August 1976 QST
Table of Contents
Wax nostalgic about and learn from the history of early electronics. See articles
QST, published December 1915 - present (visit ARRL
for info). All copyrights hereby acknowledged.
Amateur radio operators - and all
electromagnetic spectrum users for that matter - have always lamented crowded
bands and interference (QRM and QRN). That goes for licensed and unlicensed
bands. In 1976 when this editorial was printed in the ARRL's QST
magazine, spectrum occupation within allocated bands was defined by commonplace
analog AM and FM methods. Co-existence was generally not possible for
operation within a common frequency range. Spread spectrum modulation /
demodulation changed all that beginning in the 1990s, but prior to then such
schemes were largely the exclusive domain of military communications, as were
many other spectrum-saving methods which are commonplace today. A big part of
the reason is the significant advances in digital processing hardware and
software, along with declassification of some of the algorithms that eventually
found their way into cellphone, WiFi, and other commercial applications. Given
that many of the professional engineers* and scientists who played a role in the
transition were also Amateur Radio operators, is seems the editor's call for
action was heeded by his readers. He projected 2,0000,000 amateur operators
worldwide by 1980 (14 years hence). According to the ARRL's counting there are
more than 760,000 Hams currently
licensed in the U.S., with more than 3,000,000 worldwide per the IARU (International Amateur Radio Union) - 2020
* While as an electronics technician at Westinghouse in the early-mid 1980s, an über engineer I had
the honor of working with breadboarded a digital spread spectrum mod/demod
circuit for potential use in a project we were doing and showed it to our
customer (DoD). Upon seeing it, the customer had a conniption fit wondering how
our man came up with the concept, then confiscated the schematics and hardware
because it was still considered a highly classified method.
It Seems to Us... Time for Another Breakthrough
We amateurs pride ourselves on the efficient use that we make of the spectrum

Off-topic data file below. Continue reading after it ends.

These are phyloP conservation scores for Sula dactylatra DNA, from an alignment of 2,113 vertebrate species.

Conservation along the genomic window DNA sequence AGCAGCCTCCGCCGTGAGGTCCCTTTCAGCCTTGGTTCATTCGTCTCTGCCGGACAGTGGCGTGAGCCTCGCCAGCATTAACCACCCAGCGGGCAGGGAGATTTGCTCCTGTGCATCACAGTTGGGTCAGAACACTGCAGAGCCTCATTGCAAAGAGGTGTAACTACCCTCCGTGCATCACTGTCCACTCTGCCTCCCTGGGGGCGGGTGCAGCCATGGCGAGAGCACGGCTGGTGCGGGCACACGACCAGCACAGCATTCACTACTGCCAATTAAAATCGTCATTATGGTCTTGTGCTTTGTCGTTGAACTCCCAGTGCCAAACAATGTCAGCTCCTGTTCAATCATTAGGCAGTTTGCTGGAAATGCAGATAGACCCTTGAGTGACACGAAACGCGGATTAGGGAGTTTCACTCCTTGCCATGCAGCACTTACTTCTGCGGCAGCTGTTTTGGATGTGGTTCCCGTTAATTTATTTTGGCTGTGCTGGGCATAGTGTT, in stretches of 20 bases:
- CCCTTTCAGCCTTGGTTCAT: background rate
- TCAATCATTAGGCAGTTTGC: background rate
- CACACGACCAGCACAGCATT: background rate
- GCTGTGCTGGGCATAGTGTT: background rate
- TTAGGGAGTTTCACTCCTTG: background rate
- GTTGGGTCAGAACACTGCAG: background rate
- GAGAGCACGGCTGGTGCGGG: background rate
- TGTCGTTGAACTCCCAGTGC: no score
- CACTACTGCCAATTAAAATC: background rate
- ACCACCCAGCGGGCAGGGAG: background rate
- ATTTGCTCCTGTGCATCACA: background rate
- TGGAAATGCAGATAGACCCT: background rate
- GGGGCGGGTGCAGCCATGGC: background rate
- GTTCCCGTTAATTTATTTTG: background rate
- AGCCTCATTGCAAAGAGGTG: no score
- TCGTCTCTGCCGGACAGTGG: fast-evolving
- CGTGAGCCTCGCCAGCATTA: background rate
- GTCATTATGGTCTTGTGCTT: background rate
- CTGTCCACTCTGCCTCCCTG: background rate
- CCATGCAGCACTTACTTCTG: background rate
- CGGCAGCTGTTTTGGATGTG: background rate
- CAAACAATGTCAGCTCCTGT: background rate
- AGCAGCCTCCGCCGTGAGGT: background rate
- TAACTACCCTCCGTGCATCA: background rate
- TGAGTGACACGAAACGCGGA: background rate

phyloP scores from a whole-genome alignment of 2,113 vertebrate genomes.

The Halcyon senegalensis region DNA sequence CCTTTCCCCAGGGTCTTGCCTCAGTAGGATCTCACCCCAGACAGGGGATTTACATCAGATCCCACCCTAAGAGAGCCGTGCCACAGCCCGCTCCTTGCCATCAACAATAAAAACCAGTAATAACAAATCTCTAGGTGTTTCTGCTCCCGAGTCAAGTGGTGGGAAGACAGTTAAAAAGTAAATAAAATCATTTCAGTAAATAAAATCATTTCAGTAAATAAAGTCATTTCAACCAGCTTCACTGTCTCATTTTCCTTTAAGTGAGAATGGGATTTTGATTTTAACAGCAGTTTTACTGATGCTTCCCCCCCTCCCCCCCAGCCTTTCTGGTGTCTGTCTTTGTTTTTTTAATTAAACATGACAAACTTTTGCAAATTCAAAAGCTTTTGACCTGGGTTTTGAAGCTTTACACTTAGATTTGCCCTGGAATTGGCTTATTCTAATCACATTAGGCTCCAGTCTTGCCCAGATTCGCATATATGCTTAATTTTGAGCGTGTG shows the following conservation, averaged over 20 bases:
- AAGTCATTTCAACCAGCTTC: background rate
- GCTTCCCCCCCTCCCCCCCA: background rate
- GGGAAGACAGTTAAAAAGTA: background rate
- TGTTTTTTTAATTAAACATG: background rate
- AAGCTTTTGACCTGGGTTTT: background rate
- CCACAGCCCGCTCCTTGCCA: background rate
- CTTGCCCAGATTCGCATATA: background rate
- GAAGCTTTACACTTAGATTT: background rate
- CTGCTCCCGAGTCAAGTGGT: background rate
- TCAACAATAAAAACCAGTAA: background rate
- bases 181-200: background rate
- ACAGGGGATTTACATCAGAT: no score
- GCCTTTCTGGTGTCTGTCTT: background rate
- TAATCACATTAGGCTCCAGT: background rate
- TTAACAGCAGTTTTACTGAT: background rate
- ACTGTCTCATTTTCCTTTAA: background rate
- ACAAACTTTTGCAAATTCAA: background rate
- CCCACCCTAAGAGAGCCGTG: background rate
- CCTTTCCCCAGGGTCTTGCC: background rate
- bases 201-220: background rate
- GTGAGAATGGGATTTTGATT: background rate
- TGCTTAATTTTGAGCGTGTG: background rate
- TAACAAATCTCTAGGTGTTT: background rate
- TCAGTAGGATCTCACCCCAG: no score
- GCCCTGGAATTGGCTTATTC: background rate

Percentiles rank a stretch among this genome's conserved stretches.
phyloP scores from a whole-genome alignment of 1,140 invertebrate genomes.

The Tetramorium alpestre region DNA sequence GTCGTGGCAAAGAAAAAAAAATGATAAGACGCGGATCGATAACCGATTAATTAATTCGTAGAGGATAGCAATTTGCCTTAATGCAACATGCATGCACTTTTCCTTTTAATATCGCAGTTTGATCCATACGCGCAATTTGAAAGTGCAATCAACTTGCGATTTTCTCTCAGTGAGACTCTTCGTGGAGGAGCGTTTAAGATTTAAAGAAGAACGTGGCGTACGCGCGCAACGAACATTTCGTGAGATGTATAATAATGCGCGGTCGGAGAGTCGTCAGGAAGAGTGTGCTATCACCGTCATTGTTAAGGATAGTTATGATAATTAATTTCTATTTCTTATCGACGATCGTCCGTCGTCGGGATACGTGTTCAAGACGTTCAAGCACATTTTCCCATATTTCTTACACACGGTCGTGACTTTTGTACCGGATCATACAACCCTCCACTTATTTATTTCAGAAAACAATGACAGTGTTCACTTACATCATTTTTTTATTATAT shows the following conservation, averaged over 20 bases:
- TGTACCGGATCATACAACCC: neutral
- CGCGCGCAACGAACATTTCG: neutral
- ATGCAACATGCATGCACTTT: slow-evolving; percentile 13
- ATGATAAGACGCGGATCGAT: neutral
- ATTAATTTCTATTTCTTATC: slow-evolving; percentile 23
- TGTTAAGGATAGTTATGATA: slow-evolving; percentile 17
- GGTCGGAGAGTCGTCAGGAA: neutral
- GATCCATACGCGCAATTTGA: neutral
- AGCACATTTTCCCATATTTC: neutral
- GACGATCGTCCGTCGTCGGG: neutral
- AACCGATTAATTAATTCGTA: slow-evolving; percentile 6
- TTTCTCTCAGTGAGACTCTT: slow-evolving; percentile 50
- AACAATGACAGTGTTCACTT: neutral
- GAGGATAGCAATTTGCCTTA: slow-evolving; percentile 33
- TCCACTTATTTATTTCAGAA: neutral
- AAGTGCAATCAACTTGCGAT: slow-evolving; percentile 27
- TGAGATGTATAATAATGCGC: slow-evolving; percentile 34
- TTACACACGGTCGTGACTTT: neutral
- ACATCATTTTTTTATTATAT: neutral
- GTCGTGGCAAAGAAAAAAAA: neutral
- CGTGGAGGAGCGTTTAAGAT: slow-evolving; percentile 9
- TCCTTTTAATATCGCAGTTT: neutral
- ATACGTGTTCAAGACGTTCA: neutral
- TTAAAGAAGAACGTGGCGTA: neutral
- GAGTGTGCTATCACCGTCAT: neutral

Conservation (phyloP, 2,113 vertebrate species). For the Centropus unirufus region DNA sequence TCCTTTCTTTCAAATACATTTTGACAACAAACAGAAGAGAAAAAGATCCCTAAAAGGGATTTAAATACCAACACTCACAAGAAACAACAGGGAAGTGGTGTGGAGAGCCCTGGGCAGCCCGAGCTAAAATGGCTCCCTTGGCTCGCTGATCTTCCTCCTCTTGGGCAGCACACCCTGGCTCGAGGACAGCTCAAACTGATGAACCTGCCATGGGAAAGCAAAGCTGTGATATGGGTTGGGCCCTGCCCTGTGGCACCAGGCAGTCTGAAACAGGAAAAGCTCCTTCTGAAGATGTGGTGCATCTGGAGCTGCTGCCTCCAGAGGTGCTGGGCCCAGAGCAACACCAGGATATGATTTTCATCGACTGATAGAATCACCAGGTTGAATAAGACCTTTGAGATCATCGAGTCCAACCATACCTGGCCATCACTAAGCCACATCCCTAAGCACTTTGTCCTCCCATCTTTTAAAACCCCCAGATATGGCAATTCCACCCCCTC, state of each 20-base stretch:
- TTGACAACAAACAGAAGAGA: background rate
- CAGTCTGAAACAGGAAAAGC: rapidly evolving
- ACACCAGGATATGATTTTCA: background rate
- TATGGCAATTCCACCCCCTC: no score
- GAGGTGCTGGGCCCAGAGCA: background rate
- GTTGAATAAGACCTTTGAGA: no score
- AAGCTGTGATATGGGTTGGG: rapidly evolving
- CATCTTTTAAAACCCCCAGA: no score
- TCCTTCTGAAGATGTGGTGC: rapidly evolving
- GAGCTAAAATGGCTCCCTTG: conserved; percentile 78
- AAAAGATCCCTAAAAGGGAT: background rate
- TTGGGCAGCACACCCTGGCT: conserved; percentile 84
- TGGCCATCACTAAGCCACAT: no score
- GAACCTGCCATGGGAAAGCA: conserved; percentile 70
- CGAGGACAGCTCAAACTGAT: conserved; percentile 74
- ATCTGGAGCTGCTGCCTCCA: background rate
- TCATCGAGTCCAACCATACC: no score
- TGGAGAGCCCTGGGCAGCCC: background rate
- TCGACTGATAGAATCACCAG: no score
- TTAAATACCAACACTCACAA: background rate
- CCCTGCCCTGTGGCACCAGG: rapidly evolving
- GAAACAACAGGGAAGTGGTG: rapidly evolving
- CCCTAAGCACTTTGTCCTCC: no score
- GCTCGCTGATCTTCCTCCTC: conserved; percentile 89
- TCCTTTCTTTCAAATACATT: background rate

allotted to us. Some of our efficiencies come from our operating practices, some
from our use of advanced techniques.
It has always been so, and there are a number of outstanding examples. In the
earlier days of amateur radio, the shift from spark to CW not only made communication
over greater distances possible, but also effectively increased the number of stations
that could occupy a given band of frequencies, because each station took up a narrower
slice of the spectrum. It was a technique adopted by amateurs not because they were
regulated to do it, but because they found through their own experience that it
was the most efficient way to operate.
To a lesser degree, the shift from unfiltered to filtered power supplies further
increased the efficiency with which amateur CW stations utilized their spectrum.
The next major breakthrough of consequence was the shift from double-sideband
to single-sideband phone, in the 1950s, again substantially increasing the efficiency
with which amateurs used their portion of the spectrum and, again, done voluntarily.
To be perfectly honest, amateurs were probably less conscious of the spectrum-saving
advantages of SSB than they were of the fact that that type of phone operation provided
easier and more efficient phone communication, particularly in working DX.
Amateur radio throughout the world is growing and even in the United States,
where the total number of amateurs has remained more or less constant for several
years, we find signs of growth once again. By 1980 there will be upwards of a million
amateurs throughout the world and by the year 2000 the total number of amateurs
worldwide could well exceed two million. Regardless of our possible success at WARC-79,
the bands are going to be crowded, especially as the percentage of amateurs using
phone grows ever larger.
It's time for another breakthrough.
We need another spectrum-saving development that will help to accommodate the
growth that we foresee. What will this breakthrough be? It seems to us that it has
to be some sort of speech processing which will permit the trans-mission of amateur
phone signals in a bandwidth no greater than half of what we experience at the present
time. The next question is - is such a solution technically possible?
The answer seems to be yes. Since writing the previous paragraphs and while on
a recent West Coast trip, this writer listened to a demonstration of a system developed
by an engineer out that way, in which a phone signal of approximately 3500 hertz
was reduced to some 1800 hertz on-the-air bandwidth, all the while retaining excellent
clarity. Furthermore, it appears that the circuitry to accomplish this wizardry
will not be expensive. (Would you believe less than $25?) We hope that before long
an article in QST will tell us how to proceed. QRX. - W1RU
Posted July 27, 2020